Rabo de Peixe in the Azores - once home to a world class wave. Now even the backup wave is under threat
The following news just came in from SOS (Save the Surf - Salvemosurf.org) a Portuguese group trying to help out. Like the UK's Surfers Against Sewage, Save the Waves and Surfrider Foundation, these guys are focusing on trying to protect surfing waves from destructive coastal development.
About 10 years ago when TSP was at Rabo de Peixe on the beautiful island of Sao Miguel in the Azores, the world class wave there was 'under threat'. The community, as it still is, was poor and troubled by unemployment and rampant drug addiction. There were no real surf organizations that could raise the alarm about the wave's destruction, and a sense of hopelessness prevailed. How could a few travelling surfers and maybe three local surfers hope to confront the forces of local, regional and national government, and the construction companies that stood to make a killing from the harbour wall project? And why, we wondered, should we stop the apparent progress that a harbour wall represented if it would make the lives of this troubled community somehow better?
A decade down the line, these questions remain pertinent both in Rabo de Peixe and all over the world. But what has changed is this sense of a galvanized global surf community; a realization that as a group of people all over the world we do actually have a substantial voice in many situations. We can now not just raise the alarm, but also add constructive input to situations like this so that maybe some of these waves can be saved, while at the same time these communities can be made safer and have more economic opportunity. Surfers don't need to be seen as mindless, caring about own 'stoke' above the well-being of communities. Through groups like these guys in Portugal, SAS in the UK, Save the Waves, Surfrider etc. worldwide, working with the ever increasing number of local surfers, we can have a voice and offer some constructive input, and thereby both help surf side communities, and save more of our waves.
The left on the other side of Rabo de Peixe's harbour keeps local surfers and travellers happy.
It gets good often, but plans for a new harbour wall now loom.
S.O.S. (Salvem o Surf /Save the Surf – Comprised of highly qualified environmental scientists, engineers and leaders of the International surf community including Rip Curl Teamrider and Rip Curl Planet Embassador João de Macedo) travel to Rabo de Peixe in The Azores, Portugal, to save a wave and to use surfing to help improve the lives of people in the Rabo de Peixe seaside village community Rabo de Peixe in the Azores used to be the home of a world class wave and is one of the poorest seaside communities in Europe. Many of the locals survive from fishing and sadly drug use, young pregnancies and violence are prominent in this area. The wave was destroyed in 2000 to make way for a fishing dock, much to the horror of surfers the world over. It is now remembered alongside other destroyed world class waves.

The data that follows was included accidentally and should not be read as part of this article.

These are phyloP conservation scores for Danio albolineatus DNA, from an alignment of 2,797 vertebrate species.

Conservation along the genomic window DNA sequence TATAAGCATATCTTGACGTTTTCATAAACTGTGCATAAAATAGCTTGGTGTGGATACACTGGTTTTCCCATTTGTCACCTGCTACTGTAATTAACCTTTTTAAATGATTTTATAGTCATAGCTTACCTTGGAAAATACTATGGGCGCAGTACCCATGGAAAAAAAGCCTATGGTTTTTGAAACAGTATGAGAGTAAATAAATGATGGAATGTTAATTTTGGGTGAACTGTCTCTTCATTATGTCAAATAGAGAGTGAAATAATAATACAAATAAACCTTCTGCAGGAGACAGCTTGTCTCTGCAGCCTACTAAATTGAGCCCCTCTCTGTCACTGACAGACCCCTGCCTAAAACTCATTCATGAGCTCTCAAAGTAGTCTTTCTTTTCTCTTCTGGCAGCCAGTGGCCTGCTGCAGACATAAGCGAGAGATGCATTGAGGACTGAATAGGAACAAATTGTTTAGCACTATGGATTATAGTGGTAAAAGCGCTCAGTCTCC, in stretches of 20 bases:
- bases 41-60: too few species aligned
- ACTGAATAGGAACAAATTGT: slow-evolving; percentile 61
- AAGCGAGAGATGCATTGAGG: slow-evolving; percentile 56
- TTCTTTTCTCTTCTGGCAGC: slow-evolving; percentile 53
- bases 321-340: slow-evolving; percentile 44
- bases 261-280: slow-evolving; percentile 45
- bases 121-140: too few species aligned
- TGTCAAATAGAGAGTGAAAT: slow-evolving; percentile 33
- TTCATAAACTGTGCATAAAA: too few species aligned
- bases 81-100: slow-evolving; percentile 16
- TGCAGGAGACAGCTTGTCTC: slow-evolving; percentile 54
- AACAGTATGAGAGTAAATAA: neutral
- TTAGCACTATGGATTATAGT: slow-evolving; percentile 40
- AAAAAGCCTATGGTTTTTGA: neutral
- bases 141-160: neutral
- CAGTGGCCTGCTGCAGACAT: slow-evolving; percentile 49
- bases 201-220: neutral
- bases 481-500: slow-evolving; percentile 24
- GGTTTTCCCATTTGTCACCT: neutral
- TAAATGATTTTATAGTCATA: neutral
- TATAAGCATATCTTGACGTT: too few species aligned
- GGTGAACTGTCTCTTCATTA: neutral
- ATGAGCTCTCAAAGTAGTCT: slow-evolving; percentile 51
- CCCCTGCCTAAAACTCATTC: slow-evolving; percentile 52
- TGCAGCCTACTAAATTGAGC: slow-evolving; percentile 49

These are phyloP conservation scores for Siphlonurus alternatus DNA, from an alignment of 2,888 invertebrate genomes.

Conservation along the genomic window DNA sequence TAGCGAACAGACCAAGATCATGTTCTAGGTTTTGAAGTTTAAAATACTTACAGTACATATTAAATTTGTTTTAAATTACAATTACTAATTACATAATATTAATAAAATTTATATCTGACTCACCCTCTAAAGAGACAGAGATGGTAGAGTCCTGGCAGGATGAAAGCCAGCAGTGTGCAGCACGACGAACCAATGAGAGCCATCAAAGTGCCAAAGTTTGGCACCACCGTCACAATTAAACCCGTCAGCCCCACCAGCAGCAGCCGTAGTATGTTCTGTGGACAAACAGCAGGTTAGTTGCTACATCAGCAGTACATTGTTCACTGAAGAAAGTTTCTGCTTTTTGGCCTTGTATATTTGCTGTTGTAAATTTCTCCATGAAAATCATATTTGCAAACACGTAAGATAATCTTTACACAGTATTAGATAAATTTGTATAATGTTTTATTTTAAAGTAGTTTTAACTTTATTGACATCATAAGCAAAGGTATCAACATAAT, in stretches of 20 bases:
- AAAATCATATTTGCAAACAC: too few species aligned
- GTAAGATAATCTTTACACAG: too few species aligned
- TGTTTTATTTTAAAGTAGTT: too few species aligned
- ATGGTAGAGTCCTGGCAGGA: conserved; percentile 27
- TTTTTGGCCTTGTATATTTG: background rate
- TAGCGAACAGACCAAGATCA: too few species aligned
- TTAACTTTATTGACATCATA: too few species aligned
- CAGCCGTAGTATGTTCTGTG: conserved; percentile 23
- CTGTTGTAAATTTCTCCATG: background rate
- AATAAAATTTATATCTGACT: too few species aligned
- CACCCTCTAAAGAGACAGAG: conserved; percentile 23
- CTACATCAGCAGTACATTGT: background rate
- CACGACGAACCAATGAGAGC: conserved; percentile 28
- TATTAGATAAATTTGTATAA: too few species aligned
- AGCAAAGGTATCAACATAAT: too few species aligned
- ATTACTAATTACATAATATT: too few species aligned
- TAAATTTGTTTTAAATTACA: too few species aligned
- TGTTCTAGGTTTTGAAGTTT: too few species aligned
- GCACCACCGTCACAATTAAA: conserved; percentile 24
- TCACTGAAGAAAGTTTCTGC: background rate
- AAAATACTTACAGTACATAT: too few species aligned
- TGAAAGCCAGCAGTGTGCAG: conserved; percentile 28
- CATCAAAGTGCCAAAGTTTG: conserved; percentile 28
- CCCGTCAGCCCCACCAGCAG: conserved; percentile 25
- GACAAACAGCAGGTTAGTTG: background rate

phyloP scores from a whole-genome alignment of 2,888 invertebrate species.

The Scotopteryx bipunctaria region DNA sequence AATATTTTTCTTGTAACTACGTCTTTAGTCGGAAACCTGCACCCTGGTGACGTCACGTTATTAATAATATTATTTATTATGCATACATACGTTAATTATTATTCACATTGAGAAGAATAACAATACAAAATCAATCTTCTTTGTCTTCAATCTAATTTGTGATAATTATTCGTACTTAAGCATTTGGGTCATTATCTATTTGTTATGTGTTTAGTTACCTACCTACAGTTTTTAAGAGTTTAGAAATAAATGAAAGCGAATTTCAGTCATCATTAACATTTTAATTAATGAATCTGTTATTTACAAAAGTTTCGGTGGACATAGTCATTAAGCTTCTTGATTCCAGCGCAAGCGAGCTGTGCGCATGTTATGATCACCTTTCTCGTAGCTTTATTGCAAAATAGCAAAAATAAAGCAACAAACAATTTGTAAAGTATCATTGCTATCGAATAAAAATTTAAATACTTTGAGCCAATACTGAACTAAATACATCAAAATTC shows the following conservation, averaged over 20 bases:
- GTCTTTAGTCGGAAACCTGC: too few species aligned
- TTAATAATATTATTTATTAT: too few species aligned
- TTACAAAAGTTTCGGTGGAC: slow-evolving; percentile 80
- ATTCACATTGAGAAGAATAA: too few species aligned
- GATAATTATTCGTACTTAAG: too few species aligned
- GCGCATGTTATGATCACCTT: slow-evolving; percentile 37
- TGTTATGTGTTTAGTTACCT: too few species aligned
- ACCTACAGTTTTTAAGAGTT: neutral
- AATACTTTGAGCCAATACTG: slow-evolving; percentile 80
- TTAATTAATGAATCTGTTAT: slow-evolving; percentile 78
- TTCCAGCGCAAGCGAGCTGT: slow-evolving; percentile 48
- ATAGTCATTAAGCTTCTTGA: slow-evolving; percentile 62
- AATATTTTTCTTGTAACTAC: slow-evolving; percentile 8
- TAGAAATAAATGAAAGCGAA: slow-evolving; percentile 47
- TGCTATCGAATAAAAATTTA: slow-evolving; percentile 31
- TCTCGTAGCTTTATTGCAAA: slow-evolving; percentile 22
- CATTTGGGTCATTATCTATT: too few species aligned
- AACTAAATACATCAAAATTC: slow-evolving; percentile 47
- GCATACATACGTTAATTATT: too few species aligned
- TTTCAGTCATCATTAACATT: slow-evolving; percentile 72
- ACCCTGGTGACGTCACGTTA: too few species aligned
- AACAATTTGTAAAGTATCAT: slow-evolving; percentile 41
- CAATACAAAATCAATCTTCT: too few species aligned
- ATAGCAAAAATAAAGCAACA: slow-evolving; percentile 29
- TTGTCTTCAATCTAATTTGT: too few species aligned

The average surf in the Azores tends to be big and punchy. Then, when a real swell hits, it gets huge and world class.
As this world class wave was destroyed however, another wave began to form on the left of the harbour. This new wave, a shadow of the former wave, is still considered to be of a good standard and on bigger days it can reach a size that can challenge even the most seasoned surfer. The sad news is that there are now plans to construct another dock to the left of the harbour that will destroy, once and for all, any opportunities for surf within this little harbour. In a project sponsored by Ripcurl Planet, S.O.S. are currently negotiating a compromise and have helped draw up plans that illustrate the viability of constructing the dock a little closer to the front of the harbour bank, enabling a beginners wave to still form behind it. This would preserve not only the potential for surf tourism in the area but it would also safeguard recreational resources for the locals, who often times are not able to travel beyond Rabo de Peixe due to their situation of extreme poverty. This little fishing community have been blessed with this natural resource which has the potential to improve their quality of life now and in the future.
Milton, one of the growing number of local surfers in Rabo de Peixe.
In parallel to negotiations with the local government, S.O.S. spent time with the locals in this community discussing the value of the natural resource of waves and found them to be receptive to the idea. Surfing has a wonderful ability to transform peoples lives for the better and in Rabo de Peixe people are hungry for change. S.O.S.’s efforts are being further strengthened by other initiatives in the area designed to make the most of this precious resource. People like Reuben Farias, Director of the Rabo de Peixe Naval Club, has helped integrate children into the Naval Club by organising ocean sports for children that would otherwise be victims of violence and crime on the streets. In essence teaching young children in these conditions to appreciate nature through sport might be their salvation. The certainty is that the new fisherman dock will be built this year. Whether S.O.S.’s
recommendation has been considered – only time will tell.
To follow this story and show your support visit: www.salvemosurf.org